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Young Blood

Escape to Chocolate Hills

It has been half a year since I came to Bohol. I became used to the scenic views of the Chocolate Hills, the abundant forested lands and grasslands, the blue sea all around. These sights have become the norm for me, something which is odd, and very much welcome, for a city boy such as myself.

I grew up in the city, taking refuge in malls during the hot summers, walking to the crazy parts of Edsa, enjoying the comforts of cab rides and adoring the beauty of the cityscape at night. The bustling noise of Metro Manila somewhat offered comfort, the rush of harried, indifferent pedestrians every day a normal sight.

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In contrast, Bohol is an entirely different world. I brought all the indifference of the city with me, and yet people greet me with a smile on the bus. After knowing I am Tagalog, they will engage me in conversation, usually about why I live in Bohol alone.

My usual answer is that I was relocated by my job. But that’s not the complete answer. The idea of my assignment started as a suggestion from my boss, rather than a direct order for me to pack my bags and go to Bohol. I thought it over for 30 minutes, and said yes.

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Did I agree to this because of the additional benefits? An increase in my salary? A stronger résumé? New experiences I wanted to have?

No. It is probably a lot more basic than that.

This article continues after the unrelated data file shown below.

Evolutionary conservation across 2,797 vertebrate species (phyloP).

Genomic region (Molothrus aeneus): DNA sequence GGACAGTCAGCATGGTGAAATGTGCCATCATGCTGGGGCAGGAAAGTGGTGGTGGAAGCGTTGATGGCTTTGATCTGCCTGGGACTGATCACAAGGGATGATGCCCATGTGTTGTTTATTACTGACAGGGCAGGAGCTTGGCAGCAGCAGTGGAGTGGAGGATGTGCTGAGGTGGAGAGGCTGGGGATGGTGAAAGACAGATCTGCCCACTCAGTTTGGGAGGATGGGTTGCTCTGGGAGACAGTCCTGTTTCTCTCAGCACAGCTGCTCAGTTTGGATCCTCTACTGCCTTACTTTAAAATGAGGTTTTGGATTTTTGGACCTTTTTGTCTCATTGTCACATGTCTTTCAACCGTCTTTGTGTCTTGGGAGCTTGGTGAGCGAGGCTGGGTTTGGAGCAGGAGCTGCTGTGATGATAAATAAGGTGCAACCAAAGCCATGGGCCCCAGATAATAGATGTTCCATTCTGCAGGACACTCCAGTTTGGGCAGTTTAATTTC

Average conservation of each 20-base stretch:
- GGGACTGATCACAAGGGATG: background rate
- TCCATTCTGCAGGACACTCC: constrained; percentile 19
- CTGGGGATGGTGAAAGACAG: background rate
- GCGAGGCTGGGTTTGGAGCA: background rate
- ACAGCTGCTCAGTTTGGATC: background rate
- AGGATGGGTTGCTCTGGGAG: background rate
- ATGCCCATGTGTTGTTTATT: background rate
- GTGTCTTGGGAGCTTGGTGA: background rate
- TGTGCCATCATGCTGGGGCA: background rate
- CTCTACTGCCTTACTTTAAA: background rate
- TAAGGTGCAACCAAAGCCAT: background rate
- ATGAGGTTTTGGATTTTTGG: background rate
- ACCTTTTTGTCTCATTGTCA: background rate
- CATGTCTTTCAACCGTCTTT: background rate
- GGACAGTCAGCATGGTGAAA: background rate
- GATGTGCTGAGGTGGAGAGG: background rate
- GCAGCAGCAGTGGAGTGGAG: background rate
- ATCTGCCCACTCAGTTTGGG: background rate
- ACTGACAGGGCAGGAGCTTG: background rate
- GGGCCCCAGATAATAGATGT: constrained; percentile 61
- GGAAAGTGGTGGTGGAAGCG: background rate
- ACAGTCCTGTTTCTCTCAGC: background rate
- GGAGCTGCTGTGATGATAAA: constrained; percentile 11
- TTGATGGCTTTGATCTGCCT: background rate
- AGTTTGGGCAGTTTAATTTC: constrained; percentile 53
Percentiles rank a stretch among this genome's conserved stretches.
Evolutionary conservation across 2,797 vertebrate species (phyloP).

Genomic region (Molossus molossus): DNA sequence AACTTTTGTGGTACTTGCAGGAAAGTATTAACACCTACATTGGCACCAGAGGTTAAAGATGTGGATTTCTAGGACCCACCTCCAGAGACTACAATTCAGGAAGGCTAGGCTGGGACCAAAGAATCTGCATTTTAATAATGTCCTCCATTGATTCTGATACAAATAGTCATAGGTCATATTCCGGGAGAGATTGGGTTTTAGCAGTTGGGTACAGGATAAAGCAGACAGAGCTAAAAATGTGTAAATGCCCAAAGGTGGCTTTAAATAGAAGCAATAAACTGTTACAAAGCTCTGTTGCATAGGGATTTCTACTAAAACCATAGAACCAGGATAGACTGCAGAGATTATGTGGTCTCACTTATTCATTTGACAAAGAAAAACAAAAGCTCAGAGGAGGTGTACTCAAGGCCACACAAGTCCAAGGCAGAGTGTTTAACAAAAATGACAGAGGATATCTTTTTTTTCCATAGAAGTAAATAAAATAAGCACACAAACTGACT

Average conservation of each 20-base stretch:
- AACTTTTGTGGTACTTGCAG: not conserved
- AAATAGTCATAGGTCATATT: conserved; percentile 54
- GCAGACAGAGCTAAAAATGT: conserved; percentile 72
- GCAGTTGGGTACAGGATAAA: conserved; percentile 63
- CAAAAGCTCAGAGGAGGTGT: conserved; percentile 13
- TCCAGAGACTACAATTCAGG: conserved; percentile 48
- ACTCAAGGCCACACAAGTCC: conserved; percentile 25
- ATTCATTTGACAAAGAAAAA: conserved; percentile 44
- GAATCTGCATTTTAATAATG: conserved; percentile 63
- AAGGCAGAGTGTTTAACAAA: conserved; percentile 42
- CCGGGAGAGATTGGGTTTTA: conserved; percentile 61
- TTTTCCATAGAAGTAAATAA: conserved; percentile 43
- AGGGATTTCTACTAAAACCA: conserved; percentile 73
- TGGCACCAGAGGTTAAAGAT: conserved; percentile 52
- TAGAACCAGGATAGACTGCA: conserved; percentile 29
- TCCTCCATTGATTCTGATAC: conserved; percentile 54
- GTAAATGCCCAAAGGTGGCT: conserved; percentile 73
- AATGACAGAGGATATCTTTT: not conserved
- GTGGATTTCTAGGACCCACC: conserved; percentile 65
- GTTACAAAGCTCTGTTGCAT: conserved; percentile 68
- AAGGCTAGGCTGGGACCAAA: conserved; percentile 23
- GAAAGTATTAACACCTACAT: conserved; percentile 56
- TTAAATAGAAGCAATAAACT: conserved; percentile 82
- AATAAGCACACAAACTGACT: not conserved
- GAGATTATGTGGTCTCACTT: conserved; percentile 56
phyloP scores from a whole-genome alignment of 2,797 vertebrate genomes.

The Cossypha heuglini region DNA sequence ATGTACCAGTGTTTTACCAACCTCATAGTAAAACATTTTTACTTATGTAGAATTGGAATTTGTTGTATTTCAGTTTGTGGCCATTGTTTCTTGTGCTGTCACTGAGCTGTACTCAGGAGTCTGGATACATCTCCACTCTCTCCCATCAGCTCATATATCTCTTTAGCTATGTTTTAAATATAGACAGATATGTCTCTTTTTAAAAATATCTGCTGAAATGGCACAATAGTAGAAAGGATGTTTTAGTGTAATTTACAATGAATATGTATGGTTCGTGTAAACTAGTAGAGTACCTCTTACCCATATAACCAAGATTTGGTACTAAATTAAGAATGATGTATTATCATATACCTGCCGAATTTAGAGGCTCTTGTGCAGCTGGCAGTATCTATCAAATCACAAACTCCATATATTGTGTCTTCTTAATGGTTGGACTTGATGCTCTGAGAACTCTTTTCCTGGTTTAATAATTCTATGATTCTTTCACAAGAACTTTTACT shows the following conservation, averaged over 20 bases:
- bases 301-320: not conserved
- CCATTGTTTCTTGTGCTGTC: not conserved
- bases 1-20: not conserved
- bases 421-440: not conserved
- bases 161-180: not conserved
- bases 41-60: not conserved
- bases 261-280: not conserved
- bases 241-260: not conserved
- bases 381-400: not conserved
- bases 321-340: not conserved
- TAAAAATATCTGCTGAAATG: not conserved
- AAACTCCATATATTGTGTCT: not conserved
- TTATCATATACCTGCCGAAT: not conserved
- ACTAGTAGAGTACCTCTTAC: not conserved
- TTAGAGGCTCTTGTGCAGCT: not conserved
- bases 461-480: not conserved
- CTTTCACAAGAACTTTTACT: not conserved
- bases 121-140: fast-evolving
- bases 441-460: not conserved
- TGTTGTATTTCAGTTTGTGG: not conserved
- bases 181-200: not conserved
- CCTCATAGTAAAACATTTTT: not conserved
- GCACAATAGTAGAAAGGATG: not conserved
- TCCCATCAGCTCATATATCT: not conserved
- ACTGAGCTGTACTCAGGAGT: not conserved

I probably wanted to run away; to go to a place where no one would know me or recognize me. In going to such a place, I could become who I want to be with no strings attached. I would not fear any judgment from anyone I know over mistakes I make.

And so I packed my bags and went to Bohol.

What greeted me were vast fields of green, scenic views and a language I have yet to learn. Life here is much simpler, and the people are kinder. There are nights when I wake up in tears thinking of the life I left in the city. I still miss the bustling city noise, the crazy drivers, the chilly malls, the packed buses and trains, the scenic cityscape during the night.

I still wonder every now and then whether it was a good idea to choose to run away.

I think there is nothing wrong with running away, though. Choosing to face things later is a legitimate course of action. After all, confronting things without preparation is a dreadful experience, most of the time ending in humiliation.

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I could still remember the times I ran away — from a loved one dying in the hospital, for instance. I still remember the smell of medicine and rubbing alcohol in the air, the hospital bed in front of me, and the beeping sound of machines desperately supporting life.

Or the time there was a strong downpour of rain, and I met up with her near the building with a very old tree. We looked at the pouring rain, and she shivered in nervousness just to say the things she needed to say to me.

Or the time I was going home on the bus with a friend. He sat on the seat in front of me displeased and cold, because I had retreated away, unable to tell him the answer to the question “why.”

All those things still haunt me even in my sleep.

I know running away is probably the worst option anyone could choose in situations that call for clarity and resolution. But it also seems the most reasonable especially when you are a person still figuring out what you are and what you want to become.

I know that, eventually, I will have to face all of them: the hospital bed, the girl in the rain and the friend on the bus. But for now, as I look out of the bus window and see the beautiful Chocolate Hills, I can only vow to work on myself so that, someday, I will not lose courage and will face things head-on.

* * *

Joshua Nathaniel S. Pineda, 26, is an area project manager of the Center for Environmental Studies and Management Inc.

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TAGS: Chocolate Hills, Joshua Nathaniel S. Pineda, running away, Young Blood
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